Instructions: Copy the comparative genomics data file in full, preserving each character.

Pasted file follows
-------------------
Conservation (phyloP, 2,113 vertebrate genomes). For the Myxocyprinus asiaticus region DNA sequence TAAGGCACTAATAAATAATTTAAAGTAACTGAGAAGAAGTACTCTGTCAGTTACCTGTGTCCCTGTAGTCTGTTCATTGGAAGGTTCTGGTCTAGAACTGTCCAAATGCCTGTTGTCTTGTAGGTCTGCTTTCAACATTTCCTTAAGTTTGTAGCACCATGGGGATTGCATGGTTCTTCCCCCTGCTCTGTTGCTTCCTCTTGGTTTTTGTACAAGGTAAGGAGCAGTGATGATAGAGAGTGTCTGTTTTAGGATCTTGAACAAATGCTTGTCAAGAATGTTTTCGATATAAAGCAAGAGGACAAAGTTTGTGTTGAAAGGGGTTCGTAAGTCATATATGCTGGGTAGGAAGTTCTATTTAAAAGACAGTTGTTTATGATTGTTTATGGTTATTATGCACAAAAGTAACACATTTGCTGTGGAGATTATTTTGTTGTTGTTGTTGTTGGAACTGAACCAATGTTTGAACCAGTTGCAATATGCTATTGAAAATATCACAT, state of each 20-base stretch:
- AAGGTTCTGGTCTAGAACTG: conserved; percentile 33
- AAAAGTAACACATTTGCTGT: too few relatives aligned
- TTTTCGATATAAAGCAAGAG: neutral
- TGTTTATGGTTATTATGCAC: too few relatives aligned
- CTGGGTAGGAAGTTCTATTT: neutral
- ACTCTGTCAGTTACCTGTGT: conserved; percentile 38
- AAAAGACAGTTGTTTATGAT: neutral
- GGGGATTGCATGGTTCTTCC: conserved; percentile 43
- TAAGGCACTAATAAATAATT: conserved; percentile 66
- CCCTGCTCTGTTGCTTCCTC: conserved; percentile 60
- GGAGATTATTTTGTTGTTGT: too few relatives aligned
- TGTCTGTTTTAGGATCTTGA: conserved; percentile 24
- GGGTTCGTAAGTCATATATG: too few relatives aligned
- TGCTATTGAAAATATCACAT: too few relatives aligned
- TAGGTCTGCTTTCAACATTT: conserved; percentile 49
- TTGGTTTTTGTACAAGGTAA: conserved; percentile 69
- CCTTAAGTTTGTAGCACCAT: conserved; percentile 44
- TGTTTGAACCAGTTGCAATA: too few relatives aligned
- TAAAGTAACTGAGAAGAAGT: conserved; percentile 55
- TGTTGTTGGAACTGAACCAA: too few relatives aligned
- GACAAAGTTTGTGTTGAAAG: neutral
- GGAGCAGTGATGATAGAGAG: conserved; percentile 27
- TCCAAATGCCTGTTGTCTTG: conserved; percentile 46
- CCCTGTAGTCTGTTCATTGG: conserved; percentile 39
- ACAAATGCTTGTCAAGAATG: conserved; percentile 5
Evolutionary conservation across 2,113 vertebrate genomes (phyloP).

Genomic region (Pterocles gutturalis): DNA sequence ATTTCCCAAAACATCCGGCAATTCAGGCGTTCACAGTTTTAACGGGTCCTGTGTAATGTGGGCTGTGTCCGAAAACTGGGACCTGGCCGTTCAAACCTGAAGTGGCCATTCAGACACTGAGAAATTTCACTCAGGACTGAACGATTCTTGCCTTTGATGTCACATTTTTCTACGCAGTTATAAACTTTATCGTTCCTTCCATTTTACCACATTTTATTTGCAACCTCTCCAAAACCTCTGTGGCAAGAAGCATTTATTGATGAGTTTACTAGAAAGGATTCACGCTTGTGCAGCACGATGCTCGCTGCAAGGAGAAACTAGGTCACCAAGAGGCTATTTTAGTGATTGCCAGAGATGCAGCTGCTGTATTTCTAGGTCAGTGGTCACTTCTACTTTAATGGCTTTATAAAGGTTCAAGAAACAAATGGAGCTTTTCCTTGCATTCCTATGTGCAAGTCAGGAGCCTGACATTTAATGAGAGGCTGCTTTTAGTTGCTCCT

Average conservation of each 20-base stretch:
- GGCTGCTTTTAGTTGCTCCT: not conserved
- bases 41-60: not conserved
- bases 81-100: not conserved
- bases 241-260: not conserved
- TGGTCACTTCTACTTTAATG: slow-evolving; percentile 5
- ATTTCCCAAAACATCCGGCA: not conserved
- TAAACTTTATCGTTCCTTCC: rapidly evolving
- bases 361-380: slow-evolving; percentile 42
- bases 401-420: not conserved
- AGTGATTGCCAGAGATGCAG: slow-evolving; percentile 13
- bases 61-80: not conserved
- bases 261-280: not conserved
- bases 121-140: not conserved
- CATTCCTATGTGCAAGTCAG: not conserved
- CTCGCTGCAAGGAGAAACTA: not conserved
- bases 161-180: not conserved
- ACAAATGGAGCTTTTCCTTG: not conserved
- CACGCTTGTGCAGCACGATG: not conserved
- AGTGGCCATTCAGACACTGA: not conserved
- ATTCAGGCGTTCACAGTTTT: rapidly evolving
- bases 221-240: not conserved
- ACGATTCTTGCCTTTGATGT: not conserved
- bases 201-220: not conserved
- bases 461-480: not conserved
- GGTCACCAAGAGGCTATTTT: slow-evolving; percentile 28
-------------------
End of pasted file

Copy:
Conservation (phyloP, 2,113 vertebrate genomes). For the Myxocyprinus asiaticus region DNA sequence TAAGGCACTAATAAATAATTTAAAGTAACTGAGAAGAAGTACTCTGTCAGTTACCTGTGTCCCTGTAGTCTGTTCATTGGAAGGTTCTGGTCTAGAACTGTCCAAATGCCTGTTGTCTTGTAGGTCTGCTTTCAACATTTCCTTAAGTTTGTAGCACCATGGGGATTGCATGGTTCTTCCCCCTGCTCTGTTGCTTCCTCTTGGTTTTTGTACAAGGTAAGGAGCAGTGATGATAGAGAGTGTCTGTTTTAGGATCTTGAACAAATGCTTGTCAAGAATGTTTTCGATATAAAGCAAGAGGACAAAGTTTGTGTTGAAAGGGGTTCGTAAGTCATATATGCTGGGTAGGAAGTTCTATTTAAAAGACAGTTGTTTATGATTGTTTATGGTTATTATGCACAAAAGTAACACATTTGCTGTGGAGATTATTTTGTTGTTGTTGTTGTTGGAACTGAACCAATGTTTGAACCAGTTGCAATATGCTATTGAAAATATCACAT, state of each 20-base stretch:
- AAGGTTCTGGTCTAGAACTG: conserved; percentile 33
- AAAAGTAACACATTTGCTGT: too few relatives aligned
- TTTTCGATATAAAGCAAGAG: neutral
- TGTTTATGGTTATTATGCAC: too few relatives aligned
- CTGGGTAGGAAGTTCTATTT: neutral
- ACTCTGTCAGTTACCTGTGT: conserved; percentile 38
- AAAAGACAGTTGTTTATGAT: neutral
- GGGGATTGCATGGTTCTTCC: conserved; percentile 43
- TAAGGCACTAATAAATAATT: conserved; percentile 66
- CCCTGCTCTGTTGCTTCCTC: conserved; percentile 60
- GGAGATTATTTTGTTGTTGT: too few relatives aligned
- TGTCTGTTTTAGGATCTTGA: conserved; percentile 24
- GGGTTCGTAAGTCATATATG: too few relatives aligned
- TGCTATTGAAAATATCACAT: too few relatives aligned
- TAGGTCTGCTTTCAACATTT: conserved; percentile 49
- TTGGTTTTTGTACAAGGTAA: conserved; percentile 69
- CCTTAAGTTTGTAGCACCAT: conserved; percentile 44
- TGTTTGAACCAGTTGCAATA: too few relatives aligned
- TAAAGTAACTGAGAAGAAGT: conserved; percentile 55
- TGTTGTTGGAACTGAACCAA: too few relatives aligned
- GACAAAGTTTGTGTTGAAAG: neutral
- GGAGCAGTGATGATAGAGAG: conserved; percentile 27
- TCCAAATGCCTGTTGTCTTG: conserved; percentile 46
- CCCTGTAGTCTGTTCATTGG: conserved; percentile 39
- ACAAATGCTTGTCAAGAATG: conserved; percentile 5
Evolutionary conservation across 2,113 vertebrate genomes (phyloP).

Genomic region (Pterocles gutturalis): DNA sequence ATTTCCCAAAACATCCGGCAATTCAGGCGTTCACAGTTTTAACGGGTCCTGTGTAATGTGGGCTGTGTCCGAAAACTGGGACCTGGCCGTTCAAACCTGAAGTGGCCATTCAGACACTGAGAAATTTCACTCAGGACTGAACGATTCTTGCCTTTGATGTCACATTTTTCTACGCAGTTATAAACTTTATCGTTCCTTCCATTTTACCACATTTTATTTGCAACCTCTCCAAAACCTCTGTGGCAAGAAGCATTTATTGATGAGTTTACTAGAAAGGATTCACGCTTGTGCAGCACGATGCTCGCTGCAAGGAGAAACTAGGTCACCAAGAGGCTATTTTAGTGATTGCCAGAGATGCAGCTGCTGTATTTCTAGGTCAGTGGTCACTTCTACTTTAATGGCTTTATAAAGGTTCAAGAAACAAATGGAGCTTTTCCTTGCATTCCTATGTGCAAGTCAGGAGCCTGACATTTAATGAGAGGCTGCTTTTAGTTGCTCCT

Average conservation of each 20-base stretch:
- GGCTGCTTTTAGTTGCTCCT: not conserved
- bases 41-60: not conserved
- bases 81-100: not conserved
- bases 241-260: not conserved
- TGGTCACTTCTACTTTAATG: slow-evolving; percentile 5
- ATTTCCCAAAACATCCGGCA: not conserved
- TAAACTTTATCGTTCCTTCC: rapidly evolving
- bases 361-380: slow-evolving; percentile 42
- bases 401-420: not conserved
- AGTGATTGCCAGAGATGCAG: slow-evolving; percentile 13
- bases 61-80: not conserved
- bases 261-280: not conserved
- bases 121-140: not conserved
- CATTCCTATGTGCAAGTCAG: not conserved
- CTCGCTGCAAGGAGAAACTA: not conserved
- bases 161-180: not conserved
- ACAAATGGAGCTTTTCCTTG: not conserved
- CACGCTTGTGCAGCACGATG: not conserved
- AGTGGCCATTCAGACACTGA: not conserved
- ATTCAGGCGTTCACAGTTTT: rapidly evolving
- bases 221-240: not conserved
- ACGATTCTTGCCTTTGATGT: not conserved
- bases 201-220: not conserved
- bases 461-480: not conserved
- GGTCACCAAGAGGCTATTTT: slow-evolving; percentile 28